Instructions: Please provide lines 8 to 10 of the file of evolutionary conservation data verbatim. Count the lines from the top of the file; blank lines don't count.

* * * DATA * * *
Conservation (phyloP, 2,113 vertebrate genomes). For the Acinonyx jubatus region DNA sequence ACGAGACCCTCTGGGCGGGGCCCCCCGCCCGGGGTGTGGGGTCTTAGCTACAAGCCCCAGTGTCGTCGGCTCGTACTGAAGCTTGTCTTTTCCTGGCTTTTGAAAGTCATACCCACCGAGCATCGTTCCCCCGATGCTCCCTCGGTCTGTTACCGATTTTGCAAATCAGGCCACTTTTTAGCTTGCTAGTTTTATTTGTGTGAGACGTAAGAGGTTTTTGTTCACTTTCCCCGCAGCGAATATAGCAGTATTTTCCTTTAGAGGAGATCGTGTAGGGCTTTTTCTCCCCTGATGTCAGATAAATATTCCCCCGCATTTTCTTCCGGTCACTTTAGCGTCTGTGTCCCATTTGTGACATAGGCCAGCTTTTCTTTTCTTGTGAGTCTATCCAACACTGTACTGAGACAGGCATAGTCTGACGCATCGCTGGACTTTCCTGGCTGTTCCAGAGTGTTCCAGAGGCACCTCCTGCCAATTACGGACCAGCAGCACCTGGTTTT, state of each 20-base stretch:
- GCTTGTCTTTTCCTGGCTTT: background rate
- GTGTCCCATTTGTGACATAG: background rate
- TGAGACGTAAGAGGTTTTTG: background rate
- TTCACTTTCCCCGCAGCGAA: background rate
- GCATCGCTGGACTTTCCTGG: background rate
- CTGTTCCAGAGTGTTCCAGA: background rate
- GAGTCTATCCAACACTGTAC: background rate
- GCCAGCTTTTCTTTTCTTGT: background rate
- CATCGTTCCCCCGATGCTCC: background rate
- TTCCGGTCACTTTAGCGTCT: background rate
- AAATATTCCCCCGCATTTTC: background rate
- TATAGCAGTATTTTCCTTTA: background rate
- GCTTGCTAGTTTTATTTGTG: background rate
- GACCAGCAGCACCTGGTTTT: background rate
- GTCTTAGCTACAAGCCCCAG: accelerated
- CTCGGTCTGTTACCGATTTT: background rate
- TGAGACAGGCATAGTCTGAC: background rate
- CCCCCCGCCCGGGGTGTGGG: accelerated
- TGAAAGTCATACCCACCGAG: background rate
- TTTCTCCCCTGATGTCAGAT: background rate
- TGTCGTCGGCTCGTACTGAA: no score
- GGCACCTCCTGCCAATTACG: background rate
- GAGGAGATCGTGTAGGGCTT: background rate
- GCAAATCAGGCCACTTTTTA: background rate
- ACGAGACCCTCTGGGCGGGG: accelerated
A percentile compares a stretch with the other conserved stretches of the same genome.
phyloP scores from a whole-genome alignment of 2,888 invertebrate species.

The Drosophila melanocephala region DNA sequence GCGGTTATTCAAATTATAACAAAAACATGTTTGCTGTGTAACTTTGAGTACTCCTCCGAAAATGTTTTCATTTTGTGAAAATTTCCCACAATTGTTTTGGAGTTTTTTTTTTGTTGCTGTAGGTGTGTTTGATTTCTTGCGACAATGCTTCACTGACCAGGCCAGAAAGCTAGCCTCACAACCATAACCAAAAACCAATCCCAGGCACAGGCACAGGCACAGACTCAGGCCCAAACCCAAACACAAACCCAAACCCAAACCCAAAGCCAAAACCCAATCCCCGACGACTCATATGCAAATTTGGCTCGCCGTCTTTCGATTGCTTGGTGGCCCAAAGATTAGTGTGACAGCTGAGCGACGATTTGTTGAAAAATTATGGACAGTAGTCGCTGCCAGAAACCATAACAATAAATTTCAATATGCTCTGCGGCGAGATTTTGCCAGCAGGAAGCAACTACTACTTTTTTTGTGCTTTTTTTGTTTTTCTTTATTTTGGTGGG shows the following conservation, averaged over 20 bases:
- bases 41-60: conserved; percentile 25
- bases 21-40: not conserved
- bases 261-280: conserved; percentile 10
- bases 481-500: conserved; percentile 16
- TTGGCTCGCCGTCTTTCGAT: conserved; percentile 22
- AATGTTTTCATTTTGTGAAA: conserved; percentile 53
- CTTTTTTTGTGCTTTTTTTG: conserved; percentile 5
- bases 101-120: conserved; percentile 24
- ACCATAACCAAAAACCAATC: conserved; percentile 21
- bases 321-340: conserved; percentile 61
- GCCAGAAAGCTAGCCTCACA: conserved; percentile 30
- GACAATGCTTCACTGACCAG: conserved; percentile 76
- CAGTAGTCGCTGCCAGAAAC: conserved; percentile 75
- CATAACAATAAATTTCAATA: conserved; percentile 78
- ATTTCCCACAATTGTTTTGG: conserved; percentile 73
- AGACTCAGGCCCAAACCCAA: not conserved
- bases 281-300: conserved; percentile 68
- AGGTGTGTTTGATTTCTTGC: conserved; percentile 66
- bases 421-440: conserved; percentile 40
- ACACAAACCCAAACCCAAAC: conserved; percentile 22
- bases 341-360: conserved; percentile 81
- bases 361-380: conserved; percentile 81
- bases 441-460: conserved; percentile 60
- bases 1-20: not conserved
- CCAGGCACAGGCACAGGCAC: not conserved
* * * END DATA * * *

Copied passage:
- GAGTCTATCCAACACTGTAC: background rate
- GCCAGCTTTTCTTTTCTTGT: background rate
- CATCGTTCCCCCGATGCTCC: background rate